Case Study: University of New England
The University of New England had already been delivering mandatory training in academic integrity for a number of years when they heard about the opportunity to collaborate on the development of Epigeum’s Academic Integrity programme through the project’s Lead Advisor, Associate Professor Tracey Bretag. The university’s existing training programme had been developed in-house, and although it was fit for purpose at the time, it was ‘bare bones’ in its coverage, and had become quite dated.
As Jennifer Lawrence, Programme Director – Academic Success, explains, this development process represented an opportunity to update that existing training provision into ‘something more thorough’, which ‘would better scaffold students’ understanding of academic integrity and how best to manage that effectively in their own work’. For Dr Ingrid Wijeyewardene, Team Leader – Academic Skills at the University of New England, the new programme would also introduce a more ‘holistic’ and ‘comprehensive’ approach to training – raising awareness of the topic amongst members of staff, as well as students. And, crucially, by involving multiple Australian universities, it could also lead to greater consistency in their approach to academic integrity – potentially allowing training to be more readily transferable between institutions in the future.
In fact, the act of collaborating with a group of subject experts and other universities on the programme’s development was a key part of its long-term value and usefulness. For Jennifer, this process allowed the university to ‘draw on a level of expertise that we don’t have in house’ and produce materials to ‘a level of quality that we can’t attain on our own’. With academic integrity already a core principle of the university, involvement in the project made strategic and practical sense: ‘we wanted to be part of that team’, adds Jennifer.
When the time came to roll out the student-facing part of the programme, Jennifer and Ingrid convened a consultative group of key stakeholders from across the university, including members of academic staff from various schools, and those with responsibility for academic integrity investigations.
After making some small tweaks to the Academic Integrity programme to ensure its relevance to the university’s context – including pointing to the ‘academic skills office’ rather than the library; adding a short introductory video; and expanding on the feedback provided in the summative quiz questions – the overwhelming response from this group was that they should “go all in” with the roll-out of the programme at the start of the second trimester, in July 2019.
From that point onwards, the programme has been compulsory for all new students, although there are no restrictions on the amount of time that can be spent on the training. Students are required to progress through each module and pass each summative quiz in turn, before receiving a digital badge, and access to their course assignment drop-boxes in Moodle – ‘so, in order to submit any of their assessments for any other units, they have to complete the Academic Integrity module first’, explains Jennifer. This expectation is communicated via various first-year commencing units, and all face-to-face and online orientation activities, where the Academic Integrity programme is ‘front and centre, so they can’t miss it!’.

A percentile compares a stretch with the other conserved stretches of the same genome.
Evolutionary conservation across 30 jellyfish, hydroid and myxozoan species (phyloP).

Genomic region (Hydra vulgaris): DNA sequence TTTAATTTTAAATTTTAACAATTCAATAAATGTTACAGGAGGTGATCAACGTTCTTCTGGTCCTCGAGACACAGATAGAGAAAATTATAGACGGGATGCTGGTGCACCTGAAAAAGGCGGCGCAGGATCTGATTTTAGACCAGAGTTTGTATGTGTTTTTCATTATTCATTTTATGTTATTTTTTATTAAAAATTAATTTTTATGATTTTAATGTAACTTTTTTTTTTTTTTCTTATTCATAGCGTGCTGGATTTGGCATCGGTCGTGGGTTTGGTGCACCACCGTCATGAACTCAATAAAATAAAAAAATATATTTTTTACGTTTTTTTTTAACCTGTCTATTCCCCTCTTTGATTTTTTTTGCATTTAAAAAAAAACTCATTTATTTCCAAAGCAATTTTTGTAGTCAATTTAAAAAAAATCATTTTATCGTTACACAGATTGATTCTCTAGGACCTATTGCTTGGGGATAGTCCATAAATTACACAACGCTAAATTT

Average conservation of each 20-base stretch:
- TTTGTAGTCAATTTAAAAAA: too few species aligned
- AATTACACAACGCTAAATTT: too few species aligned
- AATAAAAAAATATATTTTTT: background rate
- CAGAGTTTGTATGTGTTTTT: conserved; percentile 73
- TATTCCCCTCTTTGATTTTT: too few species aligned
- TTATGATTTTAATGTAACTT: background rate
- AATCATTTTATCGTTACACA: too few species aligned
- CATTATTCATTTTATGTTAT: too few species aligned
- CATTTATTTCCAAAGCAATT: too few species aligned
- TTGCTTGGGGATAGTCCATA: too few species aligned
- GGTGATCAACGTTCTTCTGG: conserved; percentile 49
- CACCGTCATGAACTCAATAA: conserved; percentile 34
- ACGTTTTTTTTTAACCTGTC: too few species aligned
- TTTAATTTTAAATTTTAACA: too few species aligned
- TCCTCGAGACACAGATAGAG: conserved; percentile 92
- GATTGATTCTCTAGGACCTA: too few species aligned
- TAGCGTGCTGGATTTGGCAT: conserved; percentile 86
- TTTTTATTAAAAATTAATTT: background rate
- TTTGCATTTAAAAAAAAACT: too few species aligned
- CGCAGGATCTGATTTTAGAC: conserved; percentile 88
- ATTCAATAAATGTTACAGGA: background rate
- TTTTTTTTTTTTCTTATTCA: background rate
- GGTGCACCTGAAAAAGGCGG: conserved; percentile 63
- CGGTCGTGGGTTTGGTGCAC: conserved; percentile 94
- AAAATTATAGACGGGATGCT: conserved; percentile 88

Jennifer and Ingrid were surprised by the ease with which the programme was rolled out – ‘when you implement any new EdTech system you inevitably have bugs, and we didn’t really have any’, reflects Jennifer, ‘we were expecting there to be something, somewhere that we’d missed in testing, and there just wasn’t’.
Although Jennifer and Ingrid acknowledge that this approach is ‘quite unique’ to the University of New England, undertaking compulsory training in academic integrity is generally accepted as ‘a well-established idea’ by all members of their academic community.
In particular, the level of engagement from the consultative group and their ‘strong buy-in’ have been critical to the success of the programme – not only did those key stakeholders ensure support from their colleagues, but that in turn also reduced the potential for pushback from students. And, although the programme is administered centrally, Jennifer feels that ‘the schools are all very aware of it, and quite engaged’, with some developing complementary, subject-specific resources to explore particular referencing systems, for example, and using the programme as a ‘starting point for discussion’.
So far, over 12,300 students have completed the Academic Integrity programme at the University of New England. Looking ahead, Jennifer and Ingrid are considering introducing more institution-specific customisation; integrating the modules into the university’s Pathways Enabling Programme; and using the modules as a ‘teaching tool’ with students who have been found to have committed plagiarism.
They also look forward to the roll-out of the staff-facing modules, which have been trialled with a group of new-starters. The hope is that these two initiatives will complement each other – one reducing the number of students tempted to engage in academic misconduct, the other supporting members of staff in effectively detecting any cases that do take place – as part of a truly ambitious and forward-thinking approach to educational integrity.
Foster a culture of academic integrity among students and staff
Academic Integrity supports institutions in implementing a consistent and unified approach to integrity training. Made up of five staff-facing modules and five student-facing modules, the holistic programme ensures that every member of the university community has the confidence and knowledge of what constitutes best academic practice in their role – substantially reducing the risk of misconduct.